Dario Argento needs little introduction to horror movie fans. The former movie critic got his start collaborating on screenplays like Sergio Leone's towering Once Upon a Time in the West be,fore launching his career in the 1970s with a string of giallo hits like The Bird With the Crystal Plumage, The Cat o' Nine Tails and Deep Red, then crafting such cult horror classics as 1977's Suspiria -- a supernatural one-of-a-kind that cemented Argento's reputation and brought his avant garde soundtrack composers Goblin to enduring attention. In the years since Argento has followed his own particular path, working with George Romero on Dawn of the Dead, introducing the world to Jennifer Connelly in Phenomena, and directing daughter Asia, herself a writer-director, in many of his pictures. And while his critical fortunes may have waned, Argento continues to be a revered figure among cinephiles and horror fans alike. With his 3D take on Dracula currently in limited release, we spoke to Argento about his career, film criticism and his favorite movies -- which, faced with the rather daunting challenge, he instead turned into a discussion of his favorite filmmakers.
Adam Scott's star has been rising for a few years now, with notable roles in cult favorite TV shows like Party Down and movies like Step Brothers, among others, but he's probably most recognized for his current role as goofy but charming Ben Wyatt on NBC's comedy hit Parks and Recreation. Last week, Scott's latest starring effort on the big screen, A.C.O.D., opened in select theaters, and he was kind enough to chat with us about the film. First, though, he gave us his Five Favorite Films.
If you're familiar with Billy Bob Thornton's music, acting, directing, and writing, chances are you know that he's also famous for raising eyebrows when it comes to his personal life. When talking to him about his latest film as director, writer, and actor, Jayne Mansfield's Car, my eyebrows were raised not out of shock, but at how much his personal history shapes his work. Taking place in 1969 Alabama, the film evokes a strong sense of time and place that feels like a well-loved, yellowed photograph that sat in Thornton's memory box. Turns out, when I heard his Fave Favorite Films, I realized that might not be far from the truth.
Celebrated novelist Bret Easton Ellis is no stranger to Hollywood; two of his best-known tales of glamour and alienation -- Less Than Zero and American Psycho -- have been adapted to the big screen. In his latest cinematic endeavor, Ellis wrote the script for The Canyons, a micro-budgeted thriller starring Lindsay Lohan as a washed-up actress and adult-film star James Deen as a smalltime movie producer who's obsessed with controlling the people around him. In an interview with RT, Ellis discussed his favorite films, as well as his love for 1970s cinema and his fascination with characters whose true nature is elusive.
Amanda Seyfried began her career as a young model and daytime soap actress before she caught her big screen break in Mean Girls, the high school comedy penned by Tina Fey. She went on to play supporting roles in films like Nine Lives and Alpha Dog before sharing screen time with legends like Meryl Streep), Vanessa Redgrave, and Glenn Close, among a slew of others. This week, she stars in Lovelace, a biopic of the adult movie star who was exploited and abused by her husband and starred in the famously controversial 1972 film Deep Throat. RT chatted with Seyfried about her preparation for the film and why she's personally drawn to intimate storytelling, but first, she shared her Five Favorite Films.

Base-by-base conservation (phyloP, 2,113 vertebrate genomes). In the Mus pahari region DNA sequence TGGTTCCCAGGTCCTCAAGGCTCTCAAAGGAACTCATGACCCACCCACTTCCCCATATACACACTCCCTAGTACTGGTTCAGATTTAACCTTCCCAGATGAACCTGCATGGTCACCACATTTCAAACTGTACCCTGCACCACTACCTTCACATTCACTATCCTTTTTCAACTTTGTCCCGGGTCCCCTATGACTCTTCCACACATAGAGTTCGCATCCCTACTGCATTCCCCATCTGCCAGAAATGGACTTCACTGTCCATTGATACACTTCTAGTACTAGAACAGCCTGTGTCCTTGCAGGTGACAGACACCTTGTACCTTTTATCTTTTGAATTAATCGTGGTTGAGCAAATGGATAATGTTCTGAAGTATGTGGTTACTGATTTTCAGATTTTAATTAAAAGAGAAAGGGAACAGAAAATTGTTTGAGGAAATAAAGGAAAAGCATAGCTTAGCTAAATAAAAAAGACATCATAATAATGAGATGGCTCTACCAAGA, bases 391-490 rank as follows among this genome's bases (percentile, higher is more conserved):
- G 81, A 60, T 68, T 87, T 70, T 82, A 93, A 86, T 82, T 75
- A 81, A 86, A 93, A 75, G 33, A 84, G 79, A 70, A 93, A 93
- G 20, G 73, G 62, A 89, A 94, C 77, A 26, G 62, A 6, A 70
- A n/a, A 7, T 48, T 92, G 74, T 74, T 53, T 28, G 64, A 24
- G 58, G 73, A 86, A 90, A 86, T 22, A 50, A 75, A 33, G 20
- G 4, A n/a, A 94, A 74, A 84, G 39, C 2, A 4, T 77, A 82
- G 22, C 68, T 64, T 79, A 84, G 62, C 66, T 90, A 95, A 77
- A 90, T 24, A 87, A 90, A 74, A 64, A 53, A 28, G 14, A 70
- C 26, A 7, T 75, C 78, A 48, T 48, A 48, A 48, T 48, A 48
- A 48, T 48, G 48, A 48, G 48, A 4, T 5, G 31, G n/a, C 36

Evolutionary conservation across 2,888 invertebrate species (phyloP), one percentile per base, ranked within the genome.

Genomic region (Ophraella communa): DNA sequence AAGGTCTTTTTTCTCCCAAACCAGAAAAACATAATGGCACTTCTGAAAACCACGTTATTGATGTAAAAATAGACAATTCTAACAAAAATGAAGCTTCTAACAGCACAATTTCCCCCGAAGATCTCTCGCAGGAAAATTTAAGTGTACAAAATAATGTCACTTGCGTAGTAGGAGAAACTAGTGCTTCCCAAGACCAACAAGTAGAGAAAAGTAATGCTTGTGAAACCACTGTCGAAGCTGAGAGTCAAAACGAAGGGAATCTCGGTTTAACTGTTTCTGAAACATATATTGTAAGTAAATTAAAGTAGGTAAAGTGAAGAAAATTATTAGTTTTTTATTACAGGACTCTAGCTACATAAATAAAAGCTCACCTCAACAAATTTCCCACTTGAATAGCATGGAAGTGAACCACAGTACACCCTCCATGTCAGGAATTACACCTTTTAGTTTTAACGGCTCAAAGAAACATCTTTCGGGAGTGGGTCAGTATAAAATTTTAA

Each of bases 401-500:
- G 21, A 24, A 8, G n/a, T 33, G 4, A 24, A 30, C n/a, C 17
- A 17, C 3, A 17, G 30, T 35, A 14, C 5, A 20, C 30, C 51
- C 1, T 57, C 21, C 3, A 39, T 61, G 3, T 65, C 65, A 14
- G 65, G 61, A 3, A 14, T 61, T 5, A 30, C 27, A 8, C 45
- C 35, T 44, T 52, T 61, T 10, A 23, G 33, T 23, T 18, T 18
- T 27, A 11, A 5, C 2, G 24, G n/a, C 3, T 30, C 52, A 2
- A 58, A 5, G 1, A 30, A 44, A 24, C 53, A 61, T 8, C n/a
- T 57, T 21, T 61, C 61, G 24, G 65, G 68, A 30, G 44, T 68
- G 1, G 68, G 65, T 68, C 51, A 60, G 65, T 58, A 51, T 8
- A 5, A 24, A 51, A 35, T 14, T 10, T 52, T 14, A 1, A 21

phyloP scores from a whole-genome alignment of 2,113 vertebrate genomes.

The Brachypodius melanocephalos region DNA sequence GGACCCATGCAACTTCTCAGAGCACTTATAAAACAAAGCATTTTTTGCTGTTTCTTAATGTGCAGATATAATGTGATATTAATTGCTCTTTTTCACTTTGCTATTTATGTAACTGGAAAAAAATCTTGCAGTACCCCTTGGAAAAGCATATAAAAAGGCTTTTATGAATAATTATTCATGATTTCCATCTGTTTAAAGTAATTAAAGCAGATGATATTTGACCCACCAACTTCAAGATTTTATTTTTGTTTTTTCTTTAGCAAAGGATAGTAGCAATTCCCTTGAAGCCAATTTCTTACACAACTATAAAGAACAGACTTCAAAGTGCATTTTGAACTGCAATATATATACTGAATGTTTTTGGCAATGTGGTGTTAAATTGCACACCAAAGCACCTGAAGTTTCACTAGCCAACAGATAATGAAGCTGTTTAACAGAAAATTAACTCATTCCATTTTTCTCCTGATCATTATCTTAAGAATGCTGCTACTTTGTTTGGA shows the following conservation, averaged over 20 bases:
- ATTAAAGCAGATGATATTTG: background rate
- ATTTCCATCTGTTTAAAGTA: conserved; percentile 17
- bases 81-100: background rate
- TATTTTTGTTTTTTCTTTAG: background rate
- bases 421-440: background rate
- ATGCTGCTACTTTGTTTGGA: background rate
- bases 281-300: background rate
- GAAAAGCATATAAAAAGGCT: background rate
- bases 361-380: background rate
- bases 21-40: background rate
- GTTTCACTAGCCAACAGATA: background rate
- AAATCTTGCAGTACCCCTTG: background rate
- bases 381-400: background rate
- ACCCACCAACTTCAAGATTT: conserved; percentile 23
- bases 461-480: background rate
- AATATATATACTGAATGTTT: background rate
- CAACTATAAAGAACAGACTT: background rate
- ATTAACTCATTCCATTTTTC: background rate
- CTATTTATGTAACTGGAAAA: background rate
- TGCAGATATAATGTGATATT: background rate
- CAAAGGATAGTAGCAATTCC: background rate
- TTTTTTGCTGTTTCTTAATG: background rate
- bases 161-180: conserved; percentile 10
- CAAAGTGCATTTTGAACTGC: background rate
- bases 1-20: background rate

Everybody's favorite Hobbit is back on screen, but Elijah Wood isn't looking to form any fellowships. The star of the Lord of the Rings trilogy and TV's Wilfred -- currently in its third season -- plays serial killer and scalp enthusiast Frank Zito in a fine, first-person perspective remake of the 1980 thriller Maniac. What isn't disturbing, however, is Wood's list of Five Favorite Films, which I had the recent pleasure of collecting from him. Polite and charming, Mr. Wood presented his list after being put on the spot and deliberating acutely.
What did you do during your last vacation? Between the production and post-production of The Avengers, Joss Whedon decided to direct an adaptation of the Shakespearian rom-com-dram Much Ado About Nothing. Using a hand-picked cast from nearly every production he has ever been a part of, such as TV shows Dollhouse, Firefly, and Angel to name a few, he invited everyone over to his home, picked up a digital camera and some local cupcakes, and made a film. When we asked him about his Five Favorite Films, their influence on his films added another nuance to his numerous projects.
M. Night Shyamalan's latest film, After Earth, is a movie about finding the essence of your power in the face of great adversity. My feelings about my interview with the director seemed similar to those of Jaden Smith as he exited his grounded ship in the film, not knowing what lurked outside, but not having the luxury of letting it stop him, either. Would an interview with M. Night Shyamalan require a decoder ring? An encyclopedia? A tranquilizer dart?